Business

Pabst beer sold to Russian beverage company

A Russian brewer is to buy the maker of the American beer Pabst Blue Ribbon, beloved by broke college students and hipster urbanites.

Russian firm's chair to become CEO of venerable American brewer

The maker of Pabst Blue Ribbon, Colt 45 and Old Milwaukee beer is to be sold to a Russian beverage company. (CBC)

A Russian brewer is to buy the maker of the American beer Pabst Blue Ribbon, beloved by broke college students and hipster urbanites.

Oasis Beverage Company is buying Pabst for an undisclosed sum and its chairman Eugene Kashper is taking over as CEO.

Oasis is one of the biggest beverage companies in Russia and brewer of such beers as Golden Tankard and the Soviet-era Zhiguli, 

It has teamed up with TSG Consumer Partners, a private equity firm known for its work with consumer products companies, which will take a minority stake in Pabst.

In addition to its namesake beer, Pabst Brewing Co. makes Colt 45, Old Milwaukee and Schlitz. Pabst Brewing traces its roots back to 1844 in Milwaukee, where its was started by German-American Frederick Pabst.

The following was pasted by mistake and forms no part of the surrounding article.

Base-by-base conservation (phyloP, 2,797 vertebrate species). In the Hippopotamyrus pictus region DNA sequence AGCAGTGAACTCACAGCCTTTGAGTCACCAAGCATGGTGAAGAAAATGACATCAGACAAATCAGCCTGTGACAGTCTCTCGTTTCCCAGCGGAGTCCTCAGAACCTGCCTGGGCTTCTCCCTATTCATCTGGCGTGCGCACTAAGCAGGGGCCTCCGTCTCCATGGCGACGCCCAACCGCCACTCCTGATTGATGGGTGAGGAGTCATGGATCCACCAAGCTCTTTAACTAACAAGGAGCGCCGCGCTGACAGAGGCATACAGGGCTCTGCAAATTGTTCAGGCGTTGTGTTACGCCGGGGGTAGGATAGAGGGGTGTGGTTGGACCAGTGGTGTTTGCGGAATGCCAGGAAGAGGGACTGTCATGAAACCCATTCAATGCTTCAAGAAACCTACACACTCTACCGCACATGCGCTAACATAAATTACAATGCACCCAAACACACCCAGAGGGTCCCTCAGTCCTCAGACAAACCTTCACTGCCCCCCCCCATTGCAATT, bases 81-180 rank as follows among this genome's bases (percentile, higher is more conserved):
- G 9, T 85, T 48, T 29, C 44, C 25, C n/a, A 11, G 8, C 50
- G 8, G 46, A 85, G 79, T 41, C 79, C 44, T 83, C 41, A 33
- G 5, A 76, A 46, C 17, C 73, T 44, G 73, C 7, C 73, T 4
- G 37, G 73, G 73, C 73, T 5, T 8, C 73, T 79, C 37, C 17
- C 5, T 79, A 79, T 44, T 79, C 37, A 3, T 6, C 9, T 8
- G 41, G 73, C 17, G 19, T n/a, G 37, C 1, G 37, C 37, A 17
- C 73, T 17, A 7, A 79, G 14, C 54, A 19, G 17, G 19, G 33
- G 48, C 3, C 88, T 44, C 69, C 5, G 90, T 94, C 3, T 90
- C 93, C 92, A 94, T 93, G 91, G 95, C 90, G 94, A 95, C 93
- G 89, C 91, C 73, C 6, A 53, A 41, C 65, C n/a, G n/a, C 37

Pabst was acquired in 2010 by C. Dean Metropoulos & Co., which is known for investing in food brands, including Twinkie maker Hostess. Metropoulos has in recent years enlisted comedian Will Ferrell to market the company's beers, which have built a following among young drinkers in part because of their low price.

In a statement, Kashper called Pabst Blue Ribbon the "quintessential American brand — it represents individualism, egalitarianism and freedom of expression — all the things that make this country great."

He said the company will keep its headquarters in Los Angeles.

Pabst accounts for less than three per cent of the U.S. beer market, said Eric Shepard, executive editor of Beer Marketer's Insights, an industry tracker. He also noted that many of the most popular beers in the U.S. are already owned by foreign companies. Anheuser-Busch InBev, which makes Budweiser and Bud Light, is based in Belgium.

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